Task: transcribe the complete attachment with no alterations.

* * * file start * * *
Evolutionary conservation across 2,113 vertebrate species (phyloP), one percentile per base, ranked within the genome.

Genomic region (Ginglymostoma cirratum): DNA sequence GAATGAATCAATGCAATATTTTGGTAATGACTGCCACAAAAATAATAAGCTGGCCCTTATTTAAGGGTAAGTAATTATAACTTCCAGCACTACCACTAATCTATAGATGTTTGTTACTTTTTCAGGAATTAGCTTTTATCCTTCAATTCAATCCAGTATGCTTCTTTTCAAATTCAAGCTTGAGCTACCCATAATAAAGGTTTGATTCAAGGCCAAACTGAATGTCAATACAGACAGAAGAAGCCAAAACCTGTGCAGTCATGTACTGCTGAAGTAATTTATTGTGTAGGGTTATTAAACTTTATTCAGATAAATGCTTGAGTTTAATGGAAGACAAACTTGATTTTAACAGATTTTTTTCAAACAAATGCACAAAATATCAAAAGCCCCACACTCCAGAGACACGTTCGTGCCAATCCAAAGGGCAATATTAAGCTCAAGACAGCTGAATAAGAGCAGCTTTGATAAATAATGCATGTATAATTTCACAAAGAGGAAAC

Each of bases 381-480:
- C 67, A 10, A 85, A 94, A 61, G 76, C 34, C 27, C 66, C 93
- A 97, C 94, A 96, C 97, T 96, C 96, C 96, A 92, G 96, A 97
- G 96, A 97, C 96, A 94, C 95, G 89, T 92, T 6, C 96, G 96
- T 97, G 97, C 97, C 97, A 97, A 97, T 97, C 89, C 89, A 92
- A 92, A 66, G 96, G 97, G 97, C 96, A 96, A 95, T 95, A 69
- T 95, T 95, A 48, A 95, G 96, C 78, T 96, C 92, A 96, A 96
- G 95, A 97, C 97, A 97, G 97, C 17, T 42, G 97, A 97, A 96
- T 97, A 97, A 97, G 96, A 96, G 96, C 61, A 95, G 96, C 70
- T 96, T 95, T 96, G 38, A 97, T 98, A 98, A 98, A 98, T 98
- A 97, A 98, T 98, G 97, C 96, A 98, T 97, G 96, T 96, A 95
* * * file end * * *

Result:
Evolutionary conservation across 2,113 vertebrate species (phyloP), one percentile per base, ranked within the genome.

Genomic region (Ginglymostoma cirratum): DNA sequence GAATGAATCAATGCAATATTTTGGTAATGACTGCCACAAAAATAATAAGCTGGCCCTTATTTAAGGGTAAGTAATTATAACTTCCAGCACTACCACTAATCTATAGATGTTTGTTACTTTTTCAGGAATTAGCTTTTATCCTTCAATTCAATCCAGTATGCTTCTTTTCAAATTCAAGCTTGAGCTACCCATAATAAAGGTTTGATTCAAGGCCAAACTGAATGTCAATACAGACAGAAGAAGCCAAAACCTGTGCAGTCATGTACTGCTGAAGTAATTTATTGTGTAGGGTTATTAAACTTTATTCAGATAAATGCTTGAGTTTAATGGAAGACAAACTTGATTTTAACAGATTTTTTTCAAACAAATGCACAAAATATCAAAAGCCCCACACTCCAGAGACACGTTCGTGCCAATCCAAAGGGCAATATTAAGCTCAAGACAGCTGAATAAGAGCAGCTTTGATAAATAATGCATGTATAATTTCACAAAGAGGAAAC

Each of bases 381-480:
- C 67, A 10, A 85, A 94, A 61, G 76, C 34, C 27, C 66, C 93
- A 97, C 94, A 96, C 97, T 96, C 96, C 96, A 92, G 96, A 97
- G 96, A 97, C 96, A 94, C 95, G 89, T 92, T 6, C 96, G 96
- T 97, G 97, C 97, C 97, A 97, A 97, T 97, C 89, C 89, A 92
- A 92, A 66, G 96, G 97, G 97, C 96, A 96, A 95, T 95, A 69
- T 95, T 95, A 48, A 95, G 96, C 78, T 96, C 92, A 96, A 96
- G 95, A 97, C 97, A 97, G 97, C 17, T 42, G 97, A 97, A 96
- T 97, A 97, A 97, G 96, A 96, G 96, C 61, A 95, G 96, C 70
- T 96, T 95, T 96, G 38, A 97, T 98, A 98, A 98, A 98, T 98
- A 97, A 98, T 98, G 97, C 96, A 98, T 97, G 96, T 96, A 95